The first menu let you specify whether you want to not copy items matching any of the conditions you give, or all of them. For example, changing this selection could make the difference between not copying files with "cache" in their names, none of them, or those files together with others.
The next section lets you specify the type of information that you want the filter to find. The choices are: Name, File Size, Created (i.e., the date the file was "born"), Modified, Labels, Hidden, Kind and Item. After choosing one of these, you'll have the opportunity to specify filter details.
Clicking the + button at the right of the window adds an additional condition, while clicking the - button next to a condition removes it from the list. You can also modify filter conditions by simply changing their popup menu options or typing new data into the data fields.
In the example below, files will NOT be copied if they:
- Are PDF files, or
- Are modified before January 1st, 2016, or
- Have the name "Finances".
Regardless of whether you're running a backup, bootable backup, or synchronization, you access the task's options in the same ways. (Available selections change depending on which type of task you've clicked in the task list at the top of the window.)
This section defines how many versions of copied files you wish to keep. (The Backup Decisions section of this manual will help you decide the best strategy for you.) By default, Personal Backup saves all old versions of your files until your backup disk is full, after which it deletes the oldest backups in order to have enough space for new ones. However, you can choose to save only a specific number of old versions based on file size. If you select: Create a carbon copy of the files to save, Personal Backup will overwrite files on the destination when they are newer than the source and remove files from the destination when they do not exist in the source.
Do you want to keep multiple versions of some files?: This option lets you keep multiple copies of older versions of your files in your Bootable Backup.
A synchronization coordinates the files contained in two folders or volumes so they both have the same versions of all files. The question arises when the same file has been changed on both the source and destination volumes: which one should be copied? The synchronization window lets you decide.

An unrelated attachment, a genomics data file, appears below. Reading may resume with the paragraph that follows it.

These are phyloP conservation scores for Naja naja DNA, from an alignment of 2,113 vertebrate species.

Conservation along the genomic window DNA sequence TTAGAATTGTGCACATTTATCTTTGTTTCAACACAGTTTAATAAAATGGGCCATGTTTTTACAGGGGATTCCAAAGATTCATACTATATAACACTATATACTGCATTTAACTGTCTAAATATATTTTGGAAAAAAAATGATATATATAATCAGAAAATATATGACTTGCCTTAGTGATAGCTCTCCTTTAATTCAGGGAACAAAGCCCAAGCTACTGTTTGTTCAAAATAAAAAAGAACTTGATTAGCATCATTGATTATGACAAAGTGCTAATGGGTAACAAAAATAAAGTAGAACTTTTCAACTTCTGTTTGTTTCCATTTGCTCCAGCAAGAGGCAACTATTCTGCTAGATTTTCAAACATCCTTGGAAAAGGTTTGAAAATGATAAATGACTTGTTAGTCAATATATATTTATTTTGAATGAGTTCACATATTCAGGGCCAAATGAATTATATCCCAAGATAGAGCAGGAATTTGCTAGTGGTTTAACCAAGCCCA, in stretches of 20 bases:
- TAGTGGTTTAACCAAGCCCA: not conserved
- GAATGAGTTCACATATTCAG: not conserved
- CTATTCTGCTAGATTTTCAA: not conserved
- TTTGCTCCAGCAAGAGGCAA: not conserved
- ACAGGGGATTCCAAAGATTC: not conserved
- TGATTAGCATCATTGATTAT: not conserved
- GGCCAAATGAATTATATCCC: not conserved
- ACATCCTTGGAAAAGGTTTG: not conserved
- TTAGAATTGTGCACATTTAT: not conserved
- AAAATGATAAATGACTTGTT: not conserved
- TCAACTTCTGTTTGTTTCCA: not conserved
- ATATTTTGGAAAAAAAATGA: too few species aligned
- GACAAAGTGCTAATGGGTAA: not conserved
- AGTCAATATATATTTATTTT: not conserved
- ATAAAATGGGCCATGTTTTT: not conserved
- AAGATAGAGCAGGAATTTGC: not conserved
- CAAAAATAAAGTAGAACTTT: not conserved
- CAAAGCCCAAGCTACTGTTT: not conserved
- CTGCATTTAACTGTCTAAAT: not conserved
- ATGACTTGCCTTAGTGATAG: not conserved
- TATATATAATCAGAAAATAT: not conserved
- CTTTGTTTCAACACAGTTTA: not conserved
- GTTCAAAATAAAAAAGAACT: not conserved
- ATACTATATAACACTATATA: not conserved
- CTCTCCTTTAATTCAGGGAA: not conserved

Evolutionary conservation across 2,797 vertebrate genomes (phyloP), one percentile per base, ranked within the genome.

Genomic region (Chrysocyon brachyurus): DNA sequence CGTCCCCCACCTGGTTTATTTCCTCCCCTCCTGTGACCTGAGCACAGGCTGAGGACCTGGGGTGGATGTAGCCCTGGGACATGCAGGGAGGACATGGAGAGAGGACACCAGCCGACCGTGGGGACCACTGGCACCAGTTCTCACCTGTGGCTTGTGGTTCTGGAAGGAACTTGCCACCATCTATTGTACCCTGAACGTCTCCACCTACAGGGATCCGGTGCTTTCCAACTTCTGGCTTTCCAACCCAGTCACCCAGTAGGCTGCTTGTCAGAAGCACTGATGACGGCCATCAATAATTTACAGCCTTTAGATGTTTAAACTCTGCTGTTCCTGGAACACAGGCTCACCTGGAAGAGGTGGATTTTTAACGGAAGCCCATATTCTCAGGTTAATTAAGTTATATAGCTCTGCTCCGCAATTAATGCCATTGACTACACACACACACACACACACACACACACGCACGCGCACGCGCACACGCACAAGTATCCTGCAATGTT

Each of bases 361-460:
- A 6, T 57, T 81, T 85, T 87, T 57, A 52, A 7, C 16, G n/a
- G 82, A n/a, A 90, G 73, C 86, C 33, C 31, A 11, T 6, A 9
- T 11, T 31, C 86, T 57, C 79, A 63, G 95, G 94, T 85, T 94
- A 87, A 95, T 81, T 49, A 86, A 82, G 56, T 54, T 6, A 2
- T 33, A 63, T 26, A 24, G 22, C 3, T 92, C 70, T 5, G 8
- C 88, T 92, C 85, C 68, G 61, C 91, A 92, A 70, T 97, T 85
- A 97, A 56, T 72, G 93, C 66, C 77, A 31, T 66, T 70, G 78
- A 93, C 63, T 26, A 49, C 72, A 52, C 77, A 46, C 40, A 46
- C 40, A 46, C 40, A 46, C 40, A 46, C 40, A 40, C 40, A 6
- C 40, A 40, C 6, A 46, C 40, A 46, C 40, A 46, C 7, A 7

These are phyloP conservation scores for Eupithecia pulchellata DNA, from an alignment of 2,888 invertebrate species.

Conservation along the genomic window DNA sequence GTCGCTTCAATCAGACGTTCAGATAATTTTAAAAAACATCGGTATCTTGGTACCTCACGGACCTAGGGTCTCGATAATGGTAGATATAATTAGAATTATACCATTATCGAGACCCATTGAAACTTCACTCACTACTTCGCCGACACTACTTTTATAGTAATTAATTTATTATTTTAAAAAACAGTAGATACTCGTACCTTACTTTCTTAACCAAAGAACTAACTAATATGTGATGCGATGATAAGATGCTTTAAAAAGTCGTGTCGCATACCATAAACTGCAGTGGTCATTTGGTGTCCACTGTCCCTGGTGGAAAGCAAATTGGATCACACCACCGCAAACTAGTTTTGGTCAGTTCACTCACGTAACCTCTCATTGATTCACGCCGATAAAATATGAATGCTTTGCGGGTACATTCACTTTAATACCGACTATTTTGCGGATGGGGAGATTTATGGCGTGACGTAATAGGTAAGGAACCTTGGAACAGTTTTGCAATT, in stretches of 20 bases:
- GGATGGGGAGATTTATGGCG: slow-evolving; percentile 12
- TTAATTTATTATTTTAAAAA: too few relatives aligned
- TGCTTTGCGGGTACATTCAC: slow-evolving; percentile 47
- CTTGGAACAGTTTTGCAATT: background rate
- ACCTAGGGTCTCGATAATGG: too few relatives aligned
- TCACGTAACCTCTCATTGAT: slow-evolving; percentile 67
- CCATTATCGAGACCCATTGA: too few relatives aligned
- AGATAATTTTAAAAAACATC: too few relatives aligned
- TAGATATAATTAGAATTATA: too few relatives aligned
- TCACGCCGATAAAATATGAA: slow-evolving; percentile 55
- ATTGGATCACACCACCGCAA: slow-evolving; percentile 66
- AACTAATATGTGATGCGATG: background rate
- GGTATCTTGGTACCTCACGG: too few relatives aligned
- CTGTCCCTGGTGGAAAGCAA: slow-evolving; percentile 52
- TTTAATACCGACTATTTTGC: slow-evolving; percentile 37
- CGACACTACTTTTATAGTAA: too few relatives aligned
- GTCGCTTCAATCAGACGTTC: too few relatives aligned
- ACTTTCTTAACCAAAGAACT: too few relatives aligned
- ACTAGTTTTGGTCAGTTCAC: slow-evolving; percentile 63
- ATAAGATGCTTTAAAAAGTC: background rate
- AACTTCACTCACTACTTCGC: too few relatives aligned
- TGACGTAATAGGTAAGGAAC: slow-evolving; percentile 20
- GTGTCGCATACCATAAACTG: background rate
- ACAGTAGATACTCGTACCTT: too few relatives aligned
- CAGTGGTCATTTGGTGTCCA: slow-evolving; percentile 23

What to do when unsure of the action to perform?
Displays a window whenever it encounters a file that's been changed in both places.
In the window you see the name of the document. You have six options:
- Decide Later if you want to resolve the conflict later. The files remain unchanged
- Copy from (Bigger) if you want to copy the version that has a larger file size
- Copy from (Newer) if you want to copy the version that was changed most recently
- Stop Synchronization to stop the task from running and make changes
- Decide later for all conflicts during this execution if you want to resolve all conflicts later. The files remain unchanged
- Keep Both saves a copy of both files at the source and destination
You can show the file in the Finder by pressing the Reveal in Finder option. Select a Default Behavior allows you to change the action to something other than Ask, such as Pick newest or Pick from. Click the Continue button when you have made your decision. If you make no choice within 60 seconds, Personal Backup will act as though you clicked the Decide Later button.
Personal Backup will always copy the version that was changed most recently.
The Pick From options let you choose one of the two sources to be used for all operations. Personal Backup will always use the version of the file from the chosen location when a conflict occurs.
Whatever you choose, Personal Backup will erase previous versions so that only one version will remain on both the source and destination volumes. (Unless you override this behavior and save all previous versions by checking the Keep Both button in the Ask window.)
So now you've set up your synchronization task. But what, exactly, will happen? How many files will be copied? In which direction? What if you want to make a temporary exception? With its Preview function, Personal Backup answers all these questions.
Click your synchronization task in the task list, then click the Preview button at the right of Personal Backup's main window.
The Preview part of the window will look something like this:
The left column shows the name of the file or folder to be copied; the center column shows what will happen to it; and the third column shows where the item will end up in the destination location.
Depending on which options you selected, your Mac's screen might be too small to see everything. You can change the width of columns to better see those that are most important to you. To do so, hover your cursor over the line to the right of the column head you want to expand or contract until it turns into a "double-arrow" cursor.